The Access to Medicines StudyImproving equitable access to quality generic medicines for patients with NCD in Tumkur, India (July 2013- March 2016)
India finances its healthcare mainly through out-of-pocket expenses (OOP). This results in catastrophic health expenditure and impoverishment. Nearly 70% of OOP is spent on medicines. In the past decade, efforts have been made to improve the drug availability at government primary health centres (PHC). However, various health system factors need to be considered so that the increased supply of medicines could result in improved utilisation and access.
Aim of the study
The aim of this study is to improve equitable access to quality medicines for non-communicable diseases (Diabetes and Hypertension) in Tumkur district of Karnataka state in southern India. We seek to understand the health system factors that affect(either improve or hinder) utilisation and access to medicines for people with NCD.
• To understand if (and how) availability of drugs at government primary health centres (PHC) could be improved through formation of patient groups
• To understand if (and how) utilisation, compliance and quality of care for NCD at government primary health centres could be improved through training PHC staff and optimising existing service-delivery arrangements
• To estimate the additional costs for increasing rational use of medicines and services optimisation at PHCs
• To understand the health system factors that influence utilisation of drugs at government primary health centres
• To document the effects on the private sector of improved drug availability and utilisation in PHCs
The study has been conducted at three talukas (Turvekere, Korategere and Sira) in Tumkur district of Karnataka state. This is a mixed method study, and we use a quasi-experimental design for the quantitative component of the study. All (39) PHCs across these three talukas were randomly assigned to one of three intervention arms of the study; intervention A, intervention A+B or control. A baseline survey and an endline survey of households, PHCs and private pharmacies are planned for the before-after trial (intervention) component (Fig 1). There are two types of intervention, i.e. Health Service Optimization (Training of PHC medical officers, pharmacists, ANMs on NCD care and management, Introduction of patient health records and awareness materials at PHC) and Community Platform Strengthening (ASHA training, mobilization of ARS fund for drug indenting, NCD patient group meeting). The qualitative component of the study includes in-depth interviews with key stakeholders and focus group discussions. This part of the study is using a theory-driven approach to understand and explain the changes if any, and why the intervention worked for some (where it did) and not for others (where it did not) across the three arms of the study.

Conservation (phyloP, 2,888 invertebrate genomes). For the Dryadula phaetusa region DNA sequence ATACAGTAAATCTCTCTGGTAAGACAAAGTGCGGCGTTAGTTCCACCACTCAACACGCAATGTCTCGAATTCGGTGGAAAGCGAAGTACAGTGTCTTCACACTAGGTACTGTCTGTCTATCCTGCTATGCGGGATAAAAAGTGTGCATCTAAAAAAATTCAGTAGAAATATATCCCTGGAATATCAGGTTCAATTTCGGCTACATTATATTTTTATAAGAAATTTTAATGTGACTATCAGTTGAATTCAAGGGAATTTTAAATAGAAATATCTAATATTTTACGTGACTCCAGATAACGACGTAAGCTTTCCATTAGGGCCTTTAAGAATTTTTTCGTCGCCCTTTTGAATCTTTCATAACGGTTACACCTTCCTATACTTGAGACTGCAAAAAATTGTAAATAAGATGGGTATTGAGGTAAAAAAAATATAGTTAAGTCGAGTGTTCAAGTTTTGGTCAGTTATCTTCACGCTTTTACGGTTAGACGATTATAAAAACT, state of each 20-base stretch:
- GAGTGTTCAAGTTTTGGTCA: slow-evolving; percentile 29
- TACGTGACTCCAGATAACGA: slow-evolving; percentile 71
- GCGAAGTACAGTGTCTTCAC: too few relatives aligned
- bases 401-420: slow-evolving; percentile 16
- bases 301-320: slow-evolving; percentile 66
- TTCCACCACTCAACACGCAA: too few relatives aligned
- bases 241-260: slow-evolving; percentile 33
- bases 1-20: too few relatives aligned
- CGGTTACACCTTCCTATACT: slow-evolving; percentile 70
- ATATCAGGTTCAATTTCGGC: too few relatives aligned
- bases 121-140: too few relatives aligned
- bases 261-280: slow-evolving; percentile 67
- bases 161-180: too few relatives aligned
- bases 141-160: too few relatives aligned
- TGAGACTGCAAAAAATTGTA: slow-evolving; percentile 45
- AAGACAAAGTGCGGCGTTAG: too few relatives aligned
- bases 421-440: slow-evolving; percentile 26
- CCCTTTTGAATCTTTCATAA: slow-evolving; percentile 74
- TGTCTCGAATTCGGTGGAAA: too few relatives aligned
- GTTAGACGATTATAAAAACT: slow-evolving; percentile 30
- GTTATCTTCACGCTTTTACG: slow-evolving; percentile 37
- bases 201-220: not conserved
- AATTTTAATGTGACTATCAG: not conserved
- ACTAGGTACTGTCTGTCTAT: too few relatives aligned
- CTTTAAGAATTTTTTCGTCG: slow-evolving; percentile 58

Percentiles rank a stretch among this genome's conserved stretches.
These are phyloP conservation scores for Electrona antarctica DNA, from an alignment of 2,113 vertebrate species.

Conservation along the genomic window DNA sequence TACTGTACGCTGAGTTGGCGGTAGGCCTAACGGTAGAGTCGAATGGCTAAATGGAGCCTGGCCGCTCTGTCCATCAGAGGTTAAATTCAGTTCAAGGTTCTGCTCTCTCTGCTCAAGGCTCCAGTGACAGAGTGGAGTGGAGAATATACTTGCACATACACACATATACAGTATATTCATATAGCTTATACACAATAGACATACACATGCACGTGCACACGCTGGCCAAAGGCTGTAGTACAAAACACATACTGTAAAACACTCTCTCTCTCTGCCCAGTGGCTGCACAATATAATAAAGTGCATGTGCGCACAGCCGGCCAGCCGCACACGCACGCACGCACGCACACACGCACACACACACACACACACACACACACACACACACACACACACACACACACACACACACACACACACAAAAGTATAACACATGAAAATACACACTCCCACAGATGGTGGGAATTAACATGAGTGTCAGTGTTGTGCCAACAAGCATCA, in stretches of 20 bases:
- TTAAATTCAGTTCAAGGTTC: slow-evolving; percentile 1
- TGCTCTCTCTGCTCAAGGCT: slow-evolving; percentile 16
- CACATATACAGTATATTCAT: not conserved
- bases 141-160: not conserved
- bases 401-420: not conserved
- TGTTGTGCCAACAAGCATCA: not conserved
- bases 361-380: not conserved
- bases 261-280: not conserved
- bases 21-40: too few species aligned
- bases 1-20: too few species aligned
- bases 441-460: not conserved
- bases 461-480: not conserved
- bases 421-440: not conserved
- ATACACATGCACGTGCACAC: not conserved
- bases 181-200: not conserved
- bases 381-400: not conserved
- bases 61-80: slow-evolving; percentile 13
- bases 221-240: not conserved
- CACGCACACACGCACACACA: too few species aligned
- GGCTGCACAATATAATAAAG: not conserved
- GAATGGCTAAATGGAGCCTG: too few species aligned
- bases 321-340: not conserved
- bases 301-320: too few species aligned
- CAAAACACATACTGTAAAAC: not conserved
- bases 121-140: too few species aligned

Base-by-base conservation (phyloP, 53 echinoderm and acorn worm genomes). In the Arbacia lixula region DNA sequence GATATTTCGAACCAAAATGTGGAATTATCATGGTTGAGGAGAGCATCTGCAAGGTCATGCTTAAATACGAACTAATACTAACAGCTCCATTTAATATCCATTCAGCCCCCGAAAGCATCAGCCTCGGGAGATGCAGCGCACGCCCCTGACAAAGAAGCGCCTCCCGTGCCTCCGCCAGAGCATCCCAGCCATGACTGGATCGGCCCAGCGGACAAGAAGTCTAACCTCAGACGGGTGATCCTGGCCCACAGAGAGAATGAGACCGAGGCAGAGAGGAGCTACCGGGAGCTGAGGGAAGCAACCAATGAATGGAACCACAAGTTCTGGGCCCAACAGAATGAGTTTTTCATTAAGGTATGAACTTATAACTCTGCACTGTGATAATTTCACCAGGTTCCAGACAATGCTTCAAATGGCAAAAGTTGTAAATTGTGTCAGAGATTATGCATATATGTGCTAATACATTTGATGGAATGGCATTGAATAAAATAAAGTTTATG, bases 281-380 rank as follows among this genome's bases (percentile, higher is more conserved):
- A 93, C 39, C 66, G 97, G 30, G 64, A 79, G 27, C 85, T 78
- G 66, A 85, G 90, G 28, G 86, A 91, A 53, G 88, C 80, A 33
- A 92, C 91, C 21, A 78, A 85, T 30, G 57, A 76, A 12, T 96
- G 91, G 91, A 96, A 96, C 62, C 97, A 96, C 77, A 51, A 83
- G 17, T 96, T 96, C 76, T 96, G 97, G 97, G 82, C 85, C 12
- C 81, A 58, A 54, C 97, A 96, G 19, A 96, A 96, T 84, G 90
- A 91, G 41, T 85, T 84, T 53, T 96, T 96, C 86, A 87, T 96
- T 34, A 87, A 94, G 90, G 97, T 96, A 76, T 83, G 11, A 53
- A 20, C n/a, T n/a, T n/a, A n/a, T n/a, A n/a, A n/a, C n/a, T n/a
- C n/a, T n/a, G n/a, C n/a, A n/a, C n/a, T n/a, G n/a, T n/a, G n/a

Fig 1 : Study design of the ATM study.
The study is of three years duration. It commenced in April 2013 and will continue until March 2016.
WHO Alliance for Health Policy and Systems Research (WHO- Alliance).
The study team
Prashanth. N. S
Maya Annie Elias
Manoj Kumar Pati
Munegowda C M
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